He is, in other words, a boozer and an eccentric — an old-fashioned, classically English type. He certainly stands apart from his contemporaries. Ackroyd is a member of the vaunted British literary generation that includes Salman Rushdie, Ian McEwan and Julian Barnes; he was born, in October 1949, six months after Christopher Hitchens and six weeks after Martin Amis. But unlike those glamorous globe-trotters, Ackroyd is a provincial and proud of it, with a hermetic lifestyle that supports his writing regimen. He hates to leave London, professing a strong dislike for the countryside (“It’s too noisy, too dangerous, I don’t trust their food”) and no interest in traveling to other cities (“I don’t understand their histories”). He avoids nearly all the rituals of literary celebrity, restricting his promotional efforts to the occasional interview and a single appearance per year at a literary festival. He lives alone, and reserves just two Sundays each month for socializing, taking day trips with a friend to visit historic English towns. Ackroyd is gay, and has been single for almost two decades. (His longtime partner, Brian Kuhn, died in 1994.) He has been celibate for years, too, and he deems his sexless solitary life “a great relief”: “I’m happy not to have to bother with any of that anymore. It gets in the way of your work.” Ackroyd recently wrote a libretto for an opera based on William Hogarth’s engravings — but he never goes to the opera, or to concerts, or the theater. For several years in the 1980s, he was The Spectator’s film critic, but since leaving that post he has been to the movies only once. “I don’t want to go to the cinema,” he says. “Nothing would give me less pleasure.”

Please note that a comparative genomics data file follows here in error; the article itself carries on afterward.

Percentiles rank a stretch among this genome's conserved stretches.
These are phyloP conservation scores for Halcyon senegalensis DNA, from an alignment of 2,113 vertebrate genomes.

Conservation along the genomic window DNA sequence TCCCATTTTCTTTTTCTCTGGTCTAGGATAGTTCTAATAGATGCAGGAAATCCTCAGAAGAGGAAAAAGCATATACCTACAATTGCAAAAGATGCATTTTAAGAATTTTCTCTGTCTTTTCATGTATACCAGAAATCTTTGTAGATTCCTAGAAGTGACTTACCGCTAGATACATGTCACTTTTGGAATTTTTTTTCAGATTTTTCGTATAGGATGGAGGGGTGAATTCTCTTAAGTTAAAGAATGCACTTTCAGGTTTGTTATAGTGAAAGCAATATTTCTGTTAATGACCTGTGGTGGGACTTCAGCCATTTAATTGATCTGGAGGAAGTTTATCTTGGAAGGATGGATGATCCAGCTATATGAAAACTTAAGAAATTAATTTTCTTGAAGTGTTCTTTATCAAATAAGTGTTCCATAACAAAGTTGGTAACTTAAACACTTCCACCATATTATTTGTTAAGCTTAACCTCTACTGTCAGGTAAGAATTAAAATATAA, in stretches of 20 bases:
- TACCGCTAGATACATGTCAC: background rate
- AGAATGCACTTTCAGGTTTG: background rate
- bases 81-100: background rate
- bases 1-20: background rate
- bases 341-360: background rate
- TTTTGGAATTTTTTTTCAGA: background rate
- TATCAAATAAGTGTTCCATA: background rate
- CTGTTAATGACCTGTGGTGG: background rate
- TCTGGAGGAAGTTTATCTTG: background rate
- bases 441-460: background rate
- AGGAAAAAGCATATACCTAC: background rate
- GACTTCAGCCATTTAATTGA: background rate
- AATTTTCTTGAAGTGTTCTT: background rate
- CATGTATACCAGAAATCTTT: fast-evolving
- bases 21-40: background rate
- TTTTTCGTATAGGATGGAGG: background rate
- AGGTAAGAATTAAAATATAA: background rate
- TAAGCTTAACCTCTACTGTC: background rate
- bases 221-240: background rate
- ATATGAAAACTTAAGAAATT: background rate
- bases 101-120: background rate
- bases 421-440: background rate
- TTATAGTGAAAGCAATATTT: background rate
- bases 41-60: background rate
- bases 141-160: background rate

“Dickens” and “Hawksmoor”: HarperCollins; “Albion”: Nan A. Talese, a division of Random House LLC; “Foundation” and “Tudors”: St. Martin’s Press; “Ghost”: Vintage Books.
Ackroyd’s tendency to wall himself off from the world has brought criticism. When a reporter asked him to comment on the riots that erupted in August 2011 following the shooting death of a young black man in the north London neighborhood of Tottenham, Ackroyd replied that riots were nothing new in London and that the city would go on, unchanged. It was a historically accurate assessment, perhaps, but one that raised complaints about Ackroyd’s worldview as apolitical and aloof. Hitchens, in a review of Ackroyd’s 2002 opus “Albion: the Origins of the English Imagination,” wrote of the author’s “talent for heroic generalization” — a thumping backhanded swipe — and scorned Ackroyd’s tendency to focus on “the pageant while omitting the elements of tragedy” in English history. Some reviewers of Ackroyd’s “History of England” volumes have jumped on him for being flippant about facts — for instance, for ahistorically construing as “English” the various and sundry peoples who have inhabited the land now called England, reverse-engineering history to create a false narrative of continuity.